Profile of Vincent Doumeizel, Senior Advisor on Oceans to the UN Global Compact
What seaweed needs first is a name change.
Seaweed, some 12,000 types in all, holds the key to an array of world problems like hunger and global warming, if only the plants could get the chance to show what they can do, says Vincent Doumeizel, a seaweed specialist and Food Programme Director at the U.K.-based charity Lloyd’s Register Foundation.
“Let’s call them sea vegetables, so that people can understand how delicious they are. Let’s call them sea forests so that people can find a way to protect them,” he said in an interview with the United Nations Global Compact, where he serves as Oceans Advisor.
“It’s not something unwanted you have in the garden. It’s the greatest untapped resource we have on the planet,” he said. “The first thing we need to do is change the name.”
To hear Doumeizel extol the virtues of seaweed and its vast potential is like listening to hear a preacher preach. He has just written a book “La Révolution des Algues” (“The Seaweed Revolution”), currently available in French but due to be translated into English, Spanish, German and Chinese.
“You look at the ocean and you realize the ocean covers 70 percent of the planet,” he said. “The solution is lying in the ocean, which is where life was born.”
What first comes to most people’s minds is seaweed as a food source. It’s filled with protein, nutrients, zinc and vitamins, with little or no fat, and once dried, easy to store and transport.
But while some cultures and cuisines use seaweed a lot, many people think they do not like seaweed, he says.
“I tell people if you think seaweed is not good, just try to eat a raw potato,” he said. “If you cook it, then it’s good.”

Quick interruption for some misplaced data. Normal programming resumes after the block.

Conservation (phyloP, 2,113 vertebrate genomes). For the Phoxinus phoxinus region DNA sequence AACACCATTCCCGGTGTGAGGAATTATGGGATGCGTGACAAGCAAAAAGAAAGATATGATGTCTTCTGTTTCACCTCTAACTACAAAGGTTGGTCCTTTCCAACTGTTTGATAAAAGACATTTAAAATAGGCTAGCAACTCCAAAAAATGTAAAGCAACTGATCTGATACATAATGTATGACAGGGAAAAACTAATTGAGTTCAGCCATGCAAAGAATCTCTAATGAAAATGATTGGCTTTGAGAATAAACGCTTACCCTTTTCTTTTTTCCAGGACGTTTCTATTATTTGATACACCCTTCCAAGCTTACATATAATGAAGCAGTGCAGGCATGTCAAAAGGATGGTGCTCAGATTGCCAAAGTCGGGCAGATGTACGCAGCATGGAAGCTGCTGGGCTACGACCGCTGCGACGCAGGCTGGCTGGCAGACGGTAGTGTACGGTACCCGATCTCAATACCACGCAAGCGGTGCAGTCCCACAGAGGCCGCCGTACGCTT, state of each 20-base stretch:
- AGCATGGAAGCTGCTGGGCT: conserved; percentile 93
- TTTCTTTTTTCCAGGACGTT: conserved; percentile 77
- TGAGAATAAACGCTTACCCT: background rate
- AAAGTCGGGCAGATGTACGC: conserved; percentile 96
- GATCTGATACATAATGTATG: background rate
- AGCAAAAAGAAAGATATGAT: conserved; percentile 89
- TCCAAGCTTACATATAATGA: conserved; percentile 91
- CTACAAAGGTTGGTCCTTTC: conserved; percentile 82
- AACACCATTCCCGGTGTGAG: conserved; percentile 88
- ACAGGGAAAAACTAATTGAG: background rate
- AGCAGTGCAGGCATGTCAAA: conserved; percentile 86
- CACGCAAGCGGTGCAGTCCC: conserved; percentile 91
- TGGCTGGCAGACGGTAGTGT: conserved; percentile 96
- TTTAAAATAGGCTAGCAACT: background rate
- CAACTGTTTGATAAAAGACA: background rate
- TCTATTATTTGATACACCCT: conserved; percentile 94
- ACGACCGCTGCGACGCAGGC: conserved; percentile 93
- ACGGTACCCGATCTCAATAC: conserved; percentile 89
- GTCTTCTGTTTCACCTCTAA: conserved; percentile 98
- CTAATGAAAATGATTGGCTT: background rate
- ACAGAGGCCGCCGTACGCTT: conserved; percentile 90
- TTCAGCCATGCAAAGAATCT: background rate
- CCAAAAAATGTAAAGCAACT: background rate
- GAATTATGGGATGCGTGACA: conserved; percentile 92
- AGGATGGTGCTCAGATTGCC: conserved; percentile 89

But looking at seaweed as a food source is just scratching the surface. Rich in protein and with natural antibiotic and antimicrobial properties, seaweed is a good source of animal feed.
More importantly, it makes a dramatic impact on methane emission from livestock. Just the smallest bit of a red seaweed added to the feed of ruminants like cattle has been found to reduce their emission of methane - a greenhouse gas tied to global warming - up to 90 percent, he said.
Seaweed can be used as a biostimulant to improve crop performance and enrich soil, and in the medical field, it is being explored in treatments for Alzheimer’s disease, cystic fibrosis and some forms of blindness.
It’s being developed as an edible form of packaging that could be used, for example, as packets for ketchup, oil and other liquids, and a solid version of seaweed is being developed for use to replace plastic straws. It also is being developed for use in making a fabric that is more sustainable than cotton production, which can entail heavy pesticide, land and water use.
Seaweed even has a role in empowering women and promoting gender parity, Doumeizel said. In developing economies such as Tanzania, where seaweed is farmed, as much as 80 percent of the industry’s revenues and jobs have gone to women, while men in the community continue to fish, he said.
“What seaweed can do, it seems unlimited,” Doumeizel said. “What we know about seaweed seems highly limited.”
Key to a future reaping the benefits of seaweed is to avoid making the same mistakes that were made with agriculture on land like monoculture, GMOS and industrial farming, and instead creating regenerative and sustainable aquaculture systems, he says.
Early in his career, Doumeizel worked in development in Africa and later joined an international company in charge of food services, educating himself in such issues as world hunger, supply chains and, of course, seaweed.
In collaboration with the UN Food and Agriculture Organization, the World Bank and other major NGOs, businesses and academic institutions, he led in the release of the “Seafood Manifesto”, launched in 2020 by the UN Global Compact and Lloyd's Register Foundation.
“Our vision is an upscaled, responsible and restorative seaweed industry, playing a globally significant role in food security, climate change mitigation, and support to the marine ecosystem, as well as contributing to job-creation and economic growth,” the manifesto reads in part. “A globally thriving and connected seaweed industry has unmatched potential.”